Grain elevator. There's a lot of them. For miles and miles you see nothing but unhealthy agribusiness "farms" and grain elevators, with an occasional abandoned farm thrown in for good measure. Some of the farm house are in use by Agribusiness folk as offices, others are stripped, gutted and appear to be ready for demolition. There's a lot of sadness from my perspective, a lot of loss of the idea of a family farm, a lot of desolation in spots. Empty things, abandoned things. I saw a whole abandoned town smack in the middle of a factory farm growing what appeared to be soybeans.

Minot, ND. We stopped for a while and I got off and stretched my legs. I did that any time we were allowed, because it feels good, and is a nice break from trying to walk on the moving train.

A picture perhaps only my sister Jamie would appreciate - when we were younger we travelled across the country on Amtrak to visit family in California. My mother was obsessed with the french toast. When I saw it being served, I just had to take a picture of it.

Friday, August 07, 2009

View From the (Sock) Summit

This blog entry has been started and stopped so many times I've stopped counting. SO here's what I am going to do. You get some (few, really) pictures and blurbs and very brief bits. This thing, this Sock Summit thing? Indescribable on so many levels that I can't get words out. That and I am running on low sleep levels so words are nearly impossible at this point to form in my head let alone type. Therefore, without further ado I present an overview of the first few days of Sock Summit 2009:The Convention Center. Really a cool one, probably the coolest in the US. Very green, which makes me happy, lots of recycling, composting and - my favorite - low flush toilets!!Green landscaping. It's a huge log cut into cross sections and either planted or allowed to naturalize with local fauna. Lovely, and looks a bit like my backyard, only prettied up. And without deer and foxes.My first class at Sock Summit, none of whom died, all of whom made socks (YAY, CLASS!!) You'll see my second class in the next post, where we'll also delve into "market" a bit.For those of you who find my 2-at-a-Time Socks thing to be a bit mad, check this. Seven pair. Fourteen socks. At once. A man after my own heart, AND using my favorite needles. You can follow his progress on the Skacel blog. I was thinking that I could do this myself in time for Christmas gift giving. Opinions?!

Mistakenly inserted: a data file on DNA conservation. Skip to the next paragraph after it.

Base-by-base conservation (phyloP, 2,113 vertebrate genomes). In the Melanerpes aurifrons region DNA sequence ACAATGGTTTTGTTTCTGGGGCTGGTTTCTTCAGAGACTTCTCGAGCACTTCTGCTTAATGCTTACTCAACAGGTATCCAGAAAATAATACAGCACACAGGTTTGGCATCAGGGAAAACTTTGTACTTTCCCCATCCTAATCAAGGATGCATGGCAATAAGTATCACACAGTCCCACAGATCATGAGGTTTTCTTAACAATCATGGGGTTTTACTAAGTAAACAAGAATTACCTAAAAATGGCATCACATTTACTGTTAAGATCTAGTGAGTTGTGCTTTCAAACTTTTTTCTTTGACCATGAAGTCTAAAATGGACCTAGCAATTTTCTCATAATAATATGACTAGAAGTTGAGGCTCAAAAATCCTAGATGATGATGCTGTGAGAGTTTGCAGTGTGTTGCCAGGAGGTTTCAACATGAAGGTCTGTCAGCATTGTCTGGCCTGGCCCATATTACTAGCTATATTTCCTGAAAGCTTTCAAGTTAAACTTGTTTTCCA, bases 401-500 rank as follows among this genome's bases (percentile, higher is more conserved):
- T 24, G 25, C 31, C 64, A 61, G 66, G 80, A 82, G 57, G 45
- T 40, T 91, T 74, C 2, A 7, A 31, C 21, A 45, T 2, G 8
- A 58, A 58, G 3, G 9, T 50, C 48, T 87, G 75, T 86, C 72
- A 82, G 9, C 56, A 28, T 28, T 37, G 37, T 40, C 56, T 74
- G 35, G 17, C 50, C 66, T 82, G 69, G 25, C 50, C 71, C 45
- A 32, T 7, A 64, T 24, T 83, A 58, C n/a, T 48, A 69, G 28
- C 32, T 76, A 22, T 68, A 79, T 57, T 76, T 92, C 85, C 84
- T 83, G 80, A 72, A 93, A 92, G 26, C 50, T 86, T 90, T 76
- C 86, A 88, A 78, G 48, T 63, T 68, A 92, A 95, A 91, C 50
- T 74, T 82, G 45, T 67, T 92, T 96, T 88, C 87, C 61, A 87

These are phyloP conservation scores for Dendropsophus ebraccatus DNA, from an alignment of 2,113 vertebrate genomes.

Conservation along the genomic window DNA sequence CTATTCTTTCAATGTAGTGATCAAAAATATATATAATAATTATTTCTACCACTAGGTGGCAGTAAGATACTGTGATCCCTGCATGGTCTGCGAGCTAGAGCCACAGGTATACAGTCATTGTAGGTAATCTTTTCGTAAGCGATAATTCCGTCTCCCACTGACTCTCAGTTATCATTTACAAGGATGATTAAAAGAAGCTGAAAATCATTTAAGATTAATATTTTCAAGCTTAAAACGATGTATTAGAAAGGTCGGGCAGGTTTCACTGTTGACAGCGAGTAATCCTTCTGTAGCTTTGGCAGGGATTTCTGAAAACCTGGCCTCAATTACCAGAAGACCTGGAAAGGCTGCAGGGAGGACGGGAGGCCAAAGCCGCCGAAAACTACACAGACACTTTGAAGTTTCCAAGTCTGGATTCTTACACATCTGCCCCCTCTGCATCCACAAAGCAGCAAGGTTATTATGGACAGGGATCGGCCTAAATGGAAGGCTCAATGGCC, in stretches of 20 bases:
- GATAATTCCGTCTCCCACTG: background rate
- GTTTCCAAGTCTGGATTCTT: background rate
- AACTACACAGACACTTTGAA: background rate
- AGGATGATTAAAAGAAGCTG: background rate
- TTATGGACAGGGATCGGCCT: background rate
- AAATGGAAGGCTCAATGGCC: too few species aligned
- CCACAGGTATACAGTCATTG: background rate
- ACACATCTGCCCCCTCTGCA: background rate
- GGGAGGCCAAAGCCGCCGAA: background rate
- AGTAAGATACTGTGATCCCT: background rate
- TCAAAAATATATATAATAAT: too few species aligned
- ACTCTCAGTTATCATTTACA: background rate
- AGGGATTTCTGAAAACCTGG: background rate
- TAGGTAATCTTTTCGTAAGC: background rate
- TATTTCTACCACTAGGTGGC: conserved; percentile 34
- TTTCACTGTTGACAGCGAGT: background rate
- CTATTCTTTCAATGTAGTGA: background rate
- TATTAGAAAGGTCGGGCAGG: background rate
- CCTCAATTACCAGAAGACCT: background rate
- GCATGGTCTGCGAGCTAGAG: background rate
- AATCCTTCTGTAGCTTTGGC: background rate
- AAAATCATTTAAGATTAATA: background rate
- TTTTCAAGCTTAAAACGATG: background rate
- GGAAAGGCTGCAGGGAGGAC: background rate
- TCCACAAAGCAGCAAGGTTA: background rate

Once upon a time there was a little girl called Meg - not my Meg, but a different one. Elizabeth's Meg. When Meg was a teenager she had these lovely arch shaped stockings that she wore (with garters, I might add). Meg, growing up with wool all around, only knew that she had some lovely warm stockings. Her 'Ma' knitted all the time. One stocking more or less is no big deal, right?
In time Meg came to appreciate these stockings as more than just a cozy place to pop one's shivering toes. Imagine putting on your well-loved socks and suddenly realizing that you're wearing something truly astonishing; a work of both art and science created by a woman who's brain many of us would love to be inside of for even a minute (just before we popped into the brain of Cat Bordhi for a little look around). Then try to imagine that you are generous enough to share not just the concept for creating these socks, and a pattern for those inclined to need one, but also a once in a lifetime opportunity for little upstart 2-at-a-Time Sock authors to not only touch and hold those stockings...
but put them on. Wear them. Knitted by your Ma; gone now but beloved by so very many. Not in an archive, not hidden away in a drawer, not pressed beneath glass and preserved. Allowed, with a love of the craft and generosity your mother would appreciate, to be revered by the people who's lives were and are so touched by her talent and skill.Either I have small feet, or Meg has big ones. Just saying.Meg Swansen is charming, disarming, open and warm. Also brilliant and technically gifted but with an acute awareness of the presence of neither right nor wrong in this craft. This was my fan-girl moment and for so very many reasons.
This is Raveler Ceels who also has a blog, and cats. She's from Australia. She's just been told who knitted this stocking.There was a lot of that sort of thing. It's nice to share one's knitterly geek-ness with others.
Knitters set a record, and we're hoping Guinness agrees...Impressive, and truly wonderful to be a part of.
There was a book signing during which I got to meet some lovely folks, like Robyn, who not only knitted these little beauties but shared one with me. This made me very happy.Cunning little hat. And this is Ann who's knitting up a pair of provisionally cast on Sugar Maples in the loveliest color. It's like cranberry jelly, with the whole berries.Mmmm!
And here on the left we have Megan who was wandering through the signing lines carrying her wedding veil and asking each of us to knit a bit on it. Honored to be a part of this project, and reluctant to hand it back frankly. Unfortunately I was so stunned by the beauty of the thing that I sort of ignored poor Ellie on the right there, who just wanted a book signed.I've said it before and I will say it again - I do not have A.D....D....what was I saying? Sorry. I saw a leaf drift by and...
You get my drift? I am about as focused as an eight year old boy most of the time.
This is a seriously brief update, in no way a full version - maybe on the way home I can write a bit more and post from the road. There is so very much to say, and I feel so very much honored to be part of this event. Grateful to Stephanie and Tina and the whole Sock Summit crew, the students who were stellar in both sessions; dedicated to their learning, bright and alert. There is something in the air here, something big and warm and magic.